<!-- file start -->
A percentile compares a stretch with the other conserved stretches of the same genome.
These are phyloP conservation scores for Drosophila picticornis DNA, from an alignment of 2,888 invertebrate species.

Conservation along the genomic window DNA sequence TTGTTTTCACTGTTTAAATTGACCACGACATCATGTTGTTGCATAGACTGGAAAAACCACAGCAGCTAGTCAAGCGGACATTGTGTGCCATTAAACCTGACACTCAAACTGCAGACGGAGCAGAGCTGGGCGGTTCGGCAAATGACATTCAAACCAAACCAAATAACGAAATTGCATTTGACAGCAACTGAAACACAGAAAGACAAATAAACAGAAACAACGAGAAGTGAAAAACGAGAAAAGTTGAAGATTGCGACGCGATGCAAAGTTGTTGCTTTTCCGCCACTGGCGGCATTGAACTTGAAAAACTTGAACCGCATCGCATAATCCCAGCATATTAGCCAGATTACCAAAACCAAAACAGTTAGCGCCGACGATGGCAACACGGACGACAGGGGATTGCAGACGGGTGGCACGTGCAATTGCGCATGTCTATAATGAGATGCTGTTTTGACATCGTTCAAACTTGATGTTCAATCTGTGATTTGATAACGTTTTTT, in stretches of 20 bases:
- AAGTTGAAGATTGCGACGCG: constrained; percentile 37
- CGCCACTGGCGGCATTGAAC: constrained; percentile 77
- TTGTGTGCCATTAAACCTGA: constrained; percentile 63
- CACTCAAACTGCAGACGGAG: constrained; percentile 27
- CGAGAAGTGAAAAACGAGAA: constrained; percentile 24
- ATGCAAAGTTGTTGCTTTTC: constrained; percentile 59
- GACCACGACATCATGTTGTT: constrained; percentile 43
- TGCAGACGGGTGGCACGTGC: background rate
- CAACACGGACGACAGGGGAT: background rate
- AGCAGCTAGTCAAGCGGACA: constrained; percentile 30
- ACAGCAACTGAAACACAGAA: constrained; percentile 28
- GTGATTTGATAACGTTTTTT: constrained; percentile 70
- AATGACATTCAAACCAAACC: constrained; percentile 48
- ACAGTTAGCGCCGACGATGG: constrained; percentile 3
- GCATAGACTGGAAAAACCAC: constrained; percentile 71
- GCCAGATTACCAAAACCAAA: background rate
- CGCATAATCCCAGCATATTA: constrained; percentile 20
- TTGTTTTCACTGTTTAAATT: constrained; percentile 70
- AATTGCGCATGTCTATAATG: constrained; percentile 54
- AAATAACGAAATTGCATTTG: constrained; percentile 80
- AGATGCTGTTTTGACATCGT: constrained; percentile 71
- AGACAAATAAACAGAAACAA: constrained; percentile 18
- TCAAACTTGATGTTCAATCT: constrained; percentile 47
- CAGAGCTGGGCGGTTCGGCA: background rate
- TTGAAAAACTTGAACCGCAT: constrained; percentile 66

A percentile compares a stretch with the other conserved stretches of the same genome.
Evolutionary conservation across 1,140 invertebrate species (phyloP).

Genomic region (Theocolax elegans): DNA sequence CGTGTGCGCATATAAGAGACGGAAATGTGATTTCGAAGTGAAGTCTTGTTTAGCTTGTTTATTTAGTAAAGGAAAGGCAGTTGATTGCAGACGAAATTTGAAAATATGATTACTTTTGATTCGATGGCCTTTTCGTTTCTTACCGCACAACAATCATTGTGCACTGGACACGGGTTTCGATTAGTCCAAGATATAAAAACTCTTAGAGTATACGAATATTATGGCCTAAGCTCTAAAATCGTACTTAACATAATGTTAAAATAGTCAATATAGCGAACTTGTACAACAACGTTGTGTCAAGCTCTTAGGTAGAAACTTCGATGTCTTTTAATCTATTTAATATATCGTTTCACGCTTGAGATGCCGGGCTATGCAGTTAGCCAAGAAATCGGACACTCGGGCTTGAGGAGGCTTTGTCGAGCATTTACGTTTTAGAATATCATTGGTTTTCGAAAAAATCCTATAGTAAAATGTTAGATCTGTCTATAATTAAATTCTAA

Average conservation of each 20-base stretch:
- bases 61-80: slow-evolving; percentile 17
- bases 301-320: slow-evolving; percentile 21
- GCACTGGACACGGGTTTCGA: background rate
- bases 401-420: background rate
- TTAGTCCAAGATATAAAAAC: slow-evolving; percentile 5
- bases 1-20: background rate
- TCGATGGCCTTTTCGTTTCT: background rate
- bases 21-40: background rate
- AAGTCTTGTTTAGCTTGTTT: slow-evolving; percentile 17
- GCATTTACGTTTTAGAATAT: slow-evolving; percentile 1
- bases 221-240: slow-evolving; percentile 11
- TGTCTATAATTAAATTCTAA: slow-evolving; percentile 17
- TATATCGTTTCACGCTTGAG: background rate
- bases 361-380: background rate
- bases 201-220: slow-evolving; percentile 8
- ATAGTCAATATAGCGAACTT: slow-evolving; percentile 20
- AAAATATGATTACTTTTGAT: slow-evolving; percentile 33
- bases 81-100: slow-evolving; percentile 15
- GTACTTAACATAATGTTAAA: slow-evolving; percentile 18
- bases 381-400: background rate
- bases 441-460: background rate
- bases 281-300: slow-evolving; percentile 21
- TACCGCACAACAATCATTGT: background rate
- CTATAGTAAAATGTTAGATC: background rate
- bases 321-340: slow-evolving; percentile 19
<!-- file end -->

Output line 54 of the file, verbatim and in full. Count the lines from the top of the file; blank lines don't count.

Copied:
- bases 281-300: slow-evolving; percentile 21